The dreaded M-word. No one really wants to go to meetings: A bunch of people droning on about targets and metrics, goals and actions, grinding axes and scoring points. (What’s that trusim? What to make sure nothing gets done? Have a meeting.)
But what about when it’s just you and your solopreneur business? How can you have meetings when there’s no one else to meet with?
You likely have things that are just as dull and dry called “weekly reviews.” Maybe you look forward to them when you’re in full-on Venkman mode, in the swing of your personal business, but in the beginning, when going into business for yourself sounds hella cool but looks pants-packingly scary (like a green slimy ghost charging down the hallway of an upscale New York hotel hotel at you), why would you want to spend time with yourself admitting how much you sucked in the last week and setting up all new ways for yourself to suck next week?
Well, what if I could told you you could invite others to your meeting – awesome others - and still have it be just you?
This is a result of the Hangout I was part of on the morning of Tuesday, July 9th. We were talking about how you organise your personal business and having team meetings with yourself. I thought it’d be something a bit different from a dry set of minutes!
Five sets of eyes – or optic sensors – turned as the door of the main entrance to the meeting room opened once more. With a rumble of engines, the red truck with silver detailing slowed to a halt behind the vacant seat at the table, then unfolded itself into a massive robot. It placed a manipulator on the back of the chair, then turned it slightly so that the robot could sit.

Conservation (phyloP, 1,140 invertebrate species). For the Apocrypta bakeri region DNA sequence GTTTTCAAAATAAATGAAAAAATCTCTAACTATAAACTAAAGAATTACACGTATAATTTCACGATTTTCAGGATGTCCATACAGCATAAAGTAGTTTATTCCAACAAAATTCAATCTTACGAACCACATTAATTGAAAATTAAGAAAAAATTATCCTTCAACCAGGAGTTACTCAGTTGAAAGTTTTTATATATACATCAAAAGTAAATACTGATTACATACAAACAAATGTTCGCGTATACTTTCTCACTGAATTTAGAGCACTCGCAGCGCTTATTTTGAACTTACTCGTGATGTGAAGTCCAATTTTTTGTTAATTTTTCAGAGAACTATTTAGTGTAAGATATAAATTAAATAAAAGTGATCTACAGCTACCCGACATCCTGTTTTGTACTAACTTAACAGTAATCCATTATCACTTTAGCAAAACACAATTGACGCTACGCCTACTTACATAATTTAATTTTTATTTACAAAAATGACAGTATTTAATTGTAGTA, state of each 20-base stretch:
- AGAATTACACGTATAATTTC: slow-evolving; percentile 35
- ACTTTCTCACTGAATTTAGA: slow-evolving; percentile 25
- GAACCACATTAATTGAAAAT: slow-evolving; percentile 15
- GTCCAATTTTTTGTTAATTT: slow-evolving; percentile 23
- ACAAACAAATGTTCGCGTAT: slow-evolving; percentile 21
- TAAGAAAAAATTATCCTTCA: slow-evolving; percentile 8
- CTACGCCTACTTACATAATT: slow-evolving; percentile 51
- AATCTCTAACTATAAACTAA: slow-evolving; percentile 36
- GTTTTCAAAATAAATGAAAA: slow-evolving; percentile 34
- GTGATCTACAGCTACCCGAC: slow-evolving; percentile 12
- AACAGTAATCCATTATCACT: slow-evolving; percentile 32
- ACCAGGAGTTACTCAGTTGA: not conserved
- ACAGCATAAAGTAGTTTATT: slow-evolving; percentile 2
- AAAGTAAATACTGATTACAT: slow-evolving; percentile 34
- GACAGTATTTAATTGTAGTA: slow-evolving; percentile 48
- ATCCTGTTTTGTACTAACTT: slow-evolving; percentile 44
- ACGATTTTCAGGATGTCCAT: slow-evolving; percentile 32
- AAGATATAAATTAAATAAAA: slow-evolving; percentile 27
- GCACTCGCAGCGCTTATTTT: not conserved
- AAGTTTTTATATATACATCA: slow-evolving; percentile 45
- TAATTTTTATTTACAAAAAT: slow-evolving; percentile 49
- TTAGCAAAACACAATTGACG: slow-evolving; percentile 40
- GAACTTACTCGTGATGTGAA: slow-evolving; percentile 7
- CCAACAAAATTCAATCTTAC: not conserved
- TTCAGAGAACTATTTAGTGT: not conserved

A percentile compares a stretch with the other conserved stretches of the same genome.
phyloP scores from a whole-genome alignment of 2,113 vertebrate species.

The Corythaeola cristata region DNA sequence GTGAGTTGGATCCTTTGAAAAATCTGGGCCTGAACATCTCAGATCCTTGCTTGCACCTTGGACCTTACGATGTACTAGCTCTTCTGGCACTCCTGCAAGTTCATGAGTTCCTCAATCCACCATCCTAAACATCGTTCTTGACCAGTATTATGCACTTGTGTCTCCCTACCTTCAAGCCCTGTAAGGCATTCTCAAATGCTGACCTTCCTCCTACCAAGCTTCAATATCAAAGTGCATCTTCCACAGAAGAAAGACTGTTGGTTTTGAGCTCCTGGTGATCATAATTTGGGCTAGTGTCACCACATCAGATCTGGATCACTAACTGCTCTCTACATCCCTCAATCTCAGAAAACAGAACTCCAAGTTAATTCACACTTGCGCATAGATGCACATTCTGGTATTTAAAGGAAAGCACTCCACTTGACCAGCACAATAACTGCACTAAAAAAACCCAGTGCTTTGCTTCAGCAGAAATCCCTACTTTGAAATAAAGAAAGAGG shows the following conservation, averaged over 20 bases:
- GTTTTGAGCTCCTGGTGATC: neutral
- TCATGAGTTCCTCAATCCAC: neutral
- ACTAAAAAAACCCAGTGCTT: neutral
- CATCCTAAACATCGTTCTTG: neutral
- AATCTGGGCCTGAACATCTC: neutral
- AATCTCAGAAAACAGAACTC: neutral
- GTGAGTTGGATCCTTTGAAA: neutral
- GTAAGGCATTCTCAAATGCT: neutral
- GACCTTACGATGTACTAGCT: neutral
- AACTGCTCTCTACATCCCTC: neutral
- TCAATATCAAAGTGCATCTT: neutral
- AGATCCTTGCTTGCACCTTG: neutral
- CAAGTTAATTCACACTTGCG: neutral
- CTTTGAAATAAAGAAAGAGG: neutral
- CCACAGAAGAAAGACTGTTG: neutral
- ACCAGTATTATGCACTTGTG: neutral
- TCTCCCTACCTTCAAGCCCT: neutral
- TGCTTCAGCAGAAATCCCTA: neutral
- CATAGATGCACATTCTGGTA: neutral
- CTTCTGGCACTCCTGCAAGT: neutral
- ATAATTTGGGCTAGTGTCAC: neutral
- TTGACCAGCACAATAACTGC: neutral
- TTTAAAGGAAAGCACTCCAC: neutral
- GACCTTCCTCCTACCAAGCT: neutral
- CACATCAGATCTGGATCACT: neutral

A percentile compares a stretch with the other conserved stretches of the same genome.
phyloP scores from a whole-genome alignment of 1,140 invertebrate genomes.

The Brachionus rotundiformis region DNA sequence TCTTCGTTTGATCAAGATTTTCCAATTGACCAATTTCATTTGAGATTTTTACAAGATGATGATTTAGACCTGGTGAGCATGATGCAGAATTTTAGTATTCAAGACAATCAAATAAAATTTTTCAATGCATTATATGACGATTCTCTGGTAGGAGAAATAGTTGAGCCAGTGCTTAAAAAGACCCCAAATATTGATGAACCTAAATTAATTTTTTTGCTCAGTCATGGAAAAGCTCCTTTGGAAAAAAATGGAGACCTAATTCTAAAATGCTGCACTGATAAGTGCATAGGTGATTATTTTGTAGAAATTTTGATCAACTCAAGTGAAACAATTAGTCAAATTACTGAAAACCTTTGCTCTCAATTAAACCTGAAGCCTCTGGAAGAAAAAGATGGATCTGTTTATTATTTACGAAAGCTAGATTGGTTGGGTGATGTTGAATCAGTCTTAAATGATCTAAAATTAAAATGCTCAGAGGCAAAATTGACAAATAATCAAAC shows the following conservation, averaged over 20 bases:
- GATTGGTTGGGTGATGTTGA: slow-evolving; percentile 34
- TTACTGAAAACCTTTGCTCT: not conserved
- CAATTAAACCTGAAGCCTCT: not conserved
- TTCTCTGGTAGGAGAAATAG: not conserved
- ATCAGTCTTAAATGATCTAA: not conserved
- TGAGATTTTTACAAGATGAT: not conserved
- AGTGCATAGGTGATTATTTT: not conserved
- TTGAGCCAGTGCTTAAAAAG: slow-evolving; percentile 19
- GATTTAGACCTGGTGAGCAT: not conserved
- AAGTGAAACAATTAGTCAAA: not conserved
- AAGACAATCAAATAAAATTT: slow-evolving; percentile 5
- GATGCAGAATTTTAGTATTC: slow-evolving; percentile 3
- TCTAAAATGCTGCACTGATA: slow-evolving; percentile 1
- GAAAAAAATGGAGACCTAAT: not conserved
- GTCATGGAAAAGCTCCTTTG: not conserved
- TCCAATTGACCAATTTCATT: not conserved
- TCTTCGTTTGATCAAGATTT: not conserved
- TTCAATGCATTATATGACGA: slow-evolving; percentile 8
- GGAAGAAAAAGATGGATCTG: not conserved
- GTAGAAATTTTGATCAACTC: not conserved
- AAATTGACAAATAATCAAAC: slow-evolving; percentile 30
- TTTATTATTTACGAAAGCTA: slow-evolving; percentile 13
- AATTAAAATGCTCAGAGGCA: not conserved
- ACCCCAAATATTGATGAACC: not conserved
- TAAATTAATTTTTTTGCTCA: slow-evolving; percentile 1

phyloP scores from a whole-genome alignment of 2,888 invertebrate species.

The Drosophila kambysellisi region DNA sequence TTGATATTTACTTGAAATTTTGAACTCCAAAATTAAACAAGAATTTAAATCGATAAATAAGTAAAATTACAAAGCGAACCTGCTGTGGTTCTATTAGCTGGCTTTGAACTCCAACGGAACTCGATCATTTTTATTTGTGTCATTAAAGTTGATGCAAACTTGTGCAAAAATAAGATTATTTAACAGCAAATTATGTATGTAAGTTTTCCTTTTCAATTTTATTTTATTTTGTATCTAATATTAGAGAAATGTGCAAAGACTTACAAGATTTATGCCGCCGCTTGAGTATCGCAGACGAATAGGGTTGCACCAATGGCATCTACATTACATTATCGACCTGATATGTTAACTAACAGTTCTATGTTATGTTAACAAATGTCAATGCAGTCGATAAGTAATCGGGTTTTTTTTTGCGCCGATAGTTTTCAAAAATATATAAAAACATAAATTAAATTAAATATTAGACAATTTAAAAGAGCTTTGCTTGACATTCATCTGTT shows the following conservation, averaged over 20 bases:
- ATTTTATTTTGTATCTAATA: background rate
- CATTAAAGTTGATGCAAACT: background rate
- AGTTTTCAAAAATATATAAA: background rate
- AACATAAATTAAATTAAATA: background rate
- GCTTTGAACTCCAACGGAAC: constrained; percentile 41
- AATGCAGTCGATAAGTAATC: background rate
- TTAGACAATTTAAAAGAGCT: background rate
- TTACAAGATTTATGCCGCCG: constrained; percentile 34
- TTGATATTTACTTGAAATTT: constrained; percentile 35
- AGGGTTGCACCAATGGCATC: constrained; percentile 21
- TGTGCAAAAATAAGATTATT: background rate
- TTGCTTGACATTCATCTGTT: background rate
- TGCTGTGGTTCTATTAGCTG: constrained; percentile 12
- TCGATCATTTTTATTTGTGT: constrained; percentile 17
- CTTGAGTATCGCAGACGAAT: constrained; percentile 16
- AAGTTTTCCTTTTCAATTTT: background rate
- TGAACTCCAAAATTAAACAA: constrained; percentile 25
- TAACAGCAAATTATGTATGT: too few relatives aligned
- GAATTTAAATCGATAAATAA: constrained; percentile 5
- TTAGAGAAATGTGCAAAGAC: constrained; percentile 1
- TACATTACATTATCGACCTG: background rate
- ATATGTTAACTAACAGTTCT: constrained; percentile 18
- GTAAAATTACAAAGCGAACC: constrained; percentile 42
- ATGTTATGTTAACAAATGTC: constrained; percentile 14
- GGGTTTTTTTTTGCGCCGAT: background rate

“Thank you all for coming,” it said in a low, resonant baritone, “especially at such short notice.”
I’m not, by the way. Too much on.
But supposing I were…
(Yes, this is what I was hinting at back then.)
Whaddya reckon? NaNo 2013?
I didn’t think I’d be able to say this with only four episodes of this podcast under my belt, but I am very pleased to be able to mark my guest for episode 5 off my wish list:
Gavin Dunne, Miracle of Sound. Image sourced from the Miracle of Sound profile on Last.FM
Ladies and gentlemen, may I present for your listening pleasure, Gavin Dunne, the one-man band known on the Internet as the Miracle of Sound!
Gavin sat down with me over Skype on Thursday evening, Ireland time (which translated to before sparrows, Cairns time) to talk about how he went from the frontman of a band that broke up on the verge of hitting it big to a full-time, self-employed musician with a dedicated fan base that stretches across the world!
Gav was a pleasure to chat with, and had plenty of stories and insights on what it takes to become your own personal success story in the Internet age. Plus it was fun to geek out with him about games toward the end! Listen and enjoy!